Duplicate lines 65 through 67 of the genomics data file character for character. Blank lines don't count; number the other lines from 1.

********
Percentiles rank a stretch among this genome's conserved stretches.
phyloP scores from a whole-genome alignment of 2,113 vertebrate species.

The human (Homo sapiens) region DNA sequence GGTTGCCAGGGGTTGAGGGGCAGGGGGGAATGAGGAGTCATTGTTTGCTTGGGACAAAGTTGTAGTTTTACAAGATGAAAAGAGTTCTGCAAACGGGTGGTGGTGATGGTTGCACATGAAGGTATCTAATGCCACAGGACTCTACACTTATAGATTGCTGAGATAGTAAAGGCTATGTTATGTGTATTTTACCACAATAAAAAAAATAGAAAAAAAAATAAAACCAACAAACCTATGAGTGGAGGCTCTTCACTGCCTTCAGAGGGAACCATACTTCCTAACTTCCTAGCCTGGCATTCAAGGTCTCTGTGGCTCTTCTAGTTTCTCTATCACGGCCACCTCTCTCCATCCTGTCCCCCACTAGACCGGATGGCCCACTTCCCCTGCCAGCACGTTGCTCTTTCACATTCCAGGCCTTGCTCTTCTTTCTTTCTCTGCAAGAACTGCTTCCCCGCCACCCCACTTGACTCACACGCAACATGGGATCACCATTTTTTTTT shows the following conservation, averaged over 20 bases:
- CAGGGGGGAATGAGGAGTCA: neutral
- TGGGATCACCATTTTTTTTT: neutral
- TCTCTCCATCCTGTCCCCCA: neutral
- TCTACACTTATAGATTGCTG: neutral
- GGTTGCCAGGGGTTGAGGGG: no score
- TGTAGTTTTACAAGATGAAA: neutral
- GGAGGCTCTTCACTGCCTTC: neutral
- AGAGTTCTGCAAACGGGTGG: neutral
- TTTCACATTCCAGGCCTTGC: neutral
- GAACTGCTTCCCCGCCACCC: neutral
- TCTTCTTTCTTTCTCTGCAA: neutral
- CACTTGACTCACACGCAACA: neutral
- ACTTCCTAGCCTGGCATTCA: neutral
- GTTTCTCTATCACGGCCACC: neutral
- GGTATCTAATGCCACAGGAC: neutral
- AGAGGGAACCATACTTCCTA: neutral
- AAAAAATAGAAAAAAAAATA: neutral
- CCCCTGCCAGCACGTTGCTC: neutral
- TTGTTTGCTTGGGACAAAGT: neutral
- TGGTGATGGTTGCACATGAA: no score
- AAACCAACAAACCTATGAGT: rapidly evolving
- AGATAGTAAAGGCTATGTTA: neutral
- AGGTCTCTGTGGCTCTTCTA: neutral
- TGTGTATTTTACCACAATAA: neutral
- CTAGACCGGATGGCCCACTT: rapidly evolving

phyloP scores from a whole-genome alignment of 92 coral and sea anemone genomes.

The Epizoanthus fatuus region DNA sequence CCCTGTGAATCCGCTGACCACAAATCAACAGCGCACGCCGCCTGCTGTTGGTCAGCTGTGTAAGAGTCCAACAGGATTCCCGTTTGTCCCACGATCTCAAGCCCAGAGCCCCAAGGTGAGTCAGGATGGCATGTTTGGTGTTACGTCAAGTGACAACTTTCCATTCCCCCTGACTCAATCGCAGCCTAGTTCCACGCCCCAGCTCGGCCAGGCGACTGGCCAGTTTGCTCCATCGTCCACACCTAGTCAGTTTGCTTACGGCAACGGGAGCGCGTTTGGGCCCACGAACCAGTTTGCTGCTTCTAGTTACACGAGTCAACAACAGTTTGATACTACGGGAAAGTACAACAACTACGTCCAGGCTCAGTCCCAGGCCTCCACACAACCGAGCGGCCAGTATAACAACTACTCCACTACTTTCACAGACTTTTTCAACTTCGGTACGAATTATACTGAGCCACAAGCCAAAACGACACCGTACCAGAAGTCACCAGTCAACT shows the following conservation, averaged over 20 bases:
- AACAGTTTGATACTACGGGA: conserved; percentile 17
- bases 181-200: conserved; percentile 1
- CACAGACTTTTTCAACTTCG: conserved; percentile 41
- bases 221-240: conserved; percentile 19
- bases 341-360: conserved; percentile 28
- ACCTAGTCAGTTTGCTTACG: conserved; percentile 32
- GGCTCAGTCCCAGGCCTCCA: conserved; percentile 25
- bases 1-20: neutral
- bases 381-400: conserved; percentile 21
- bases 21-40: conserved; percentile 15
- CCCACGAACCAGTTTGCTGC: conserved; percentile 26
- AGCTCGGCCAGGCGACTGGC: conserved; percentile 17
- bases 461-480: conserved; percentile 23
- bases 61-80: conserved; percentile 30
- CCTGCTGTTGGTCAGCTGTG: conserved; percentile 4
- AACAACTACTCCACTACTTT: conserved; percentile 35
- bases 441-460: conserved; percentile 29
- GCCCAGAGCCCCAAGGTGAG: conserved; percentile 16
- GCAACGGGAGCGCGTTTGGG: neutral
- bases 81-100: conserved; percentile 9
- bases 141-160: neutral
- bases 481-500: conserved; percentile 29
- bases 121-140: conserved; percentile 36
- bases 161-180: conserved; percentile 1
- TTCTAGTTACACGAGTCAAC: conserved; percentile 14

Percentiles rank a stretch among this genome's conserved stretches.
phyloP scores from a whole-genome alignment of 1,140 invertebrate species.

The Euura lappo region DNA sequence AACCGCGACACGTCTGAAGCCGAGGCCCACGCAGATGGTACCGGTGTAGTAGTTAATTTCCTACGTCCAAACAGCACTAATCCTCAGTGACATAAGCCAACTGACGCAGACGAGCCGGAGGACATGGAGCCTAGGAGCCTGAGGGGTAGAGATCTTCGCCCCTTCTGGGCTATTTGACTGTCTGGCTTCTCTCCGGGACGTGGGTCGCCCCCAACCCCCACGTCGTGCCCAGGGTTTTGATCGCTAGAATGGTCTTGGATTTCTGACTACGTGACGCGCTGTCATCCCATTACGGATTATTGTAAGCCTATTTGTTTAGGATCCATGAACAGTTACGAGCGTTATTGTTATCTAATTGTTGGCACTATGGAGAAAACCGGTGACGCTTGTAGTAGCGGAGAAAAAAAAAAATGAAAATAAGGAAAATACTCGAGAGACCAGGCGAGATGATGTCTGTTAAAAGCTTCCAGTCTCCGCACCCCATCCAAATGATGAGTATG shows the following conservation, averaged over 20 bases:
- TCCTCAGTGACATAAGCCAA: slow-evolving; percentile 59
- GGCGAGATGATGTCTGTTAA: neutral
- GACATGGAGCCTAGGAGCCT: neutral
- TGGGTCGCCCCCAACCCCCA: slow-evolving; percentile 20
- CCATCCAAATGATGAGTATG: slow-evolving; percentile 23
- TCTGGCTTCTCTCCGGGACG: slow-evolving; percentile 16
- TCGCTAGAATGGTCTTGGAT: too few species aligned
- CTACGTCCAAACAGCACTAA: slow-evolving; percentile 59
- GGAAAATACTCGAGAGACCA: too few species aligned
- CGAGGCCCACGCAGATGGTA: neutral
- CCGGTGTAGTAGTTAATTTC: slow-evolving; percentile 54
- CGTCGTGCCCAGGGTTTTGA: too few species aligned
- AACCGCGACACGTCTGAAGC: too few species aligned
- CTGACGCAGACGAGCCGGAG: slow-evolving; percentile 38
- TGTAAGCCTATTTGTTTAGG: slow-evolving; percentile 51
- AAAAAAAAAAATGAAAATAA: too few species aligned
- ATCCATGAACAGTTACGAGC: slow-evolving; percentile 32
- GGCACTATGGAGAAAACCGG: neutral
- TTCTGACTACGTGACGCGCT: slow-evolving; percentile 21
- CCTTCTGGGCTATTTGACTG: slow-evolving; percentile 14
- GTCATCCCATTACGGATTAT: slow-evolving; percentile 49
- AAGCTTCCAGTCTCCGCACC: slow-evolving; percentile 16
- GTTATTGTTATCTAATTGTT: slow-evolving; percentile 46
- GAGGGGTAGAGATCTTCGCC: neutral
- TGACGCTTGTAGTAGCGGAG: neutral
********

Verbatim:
- TCGCTAGAATGGTCTTGGAT: too few species aligned
- CTACGTCCAAACAGCACTAA: slow-evolving; percentile 59
- GGAAAATACTCGAGAGACCA: too few species aligned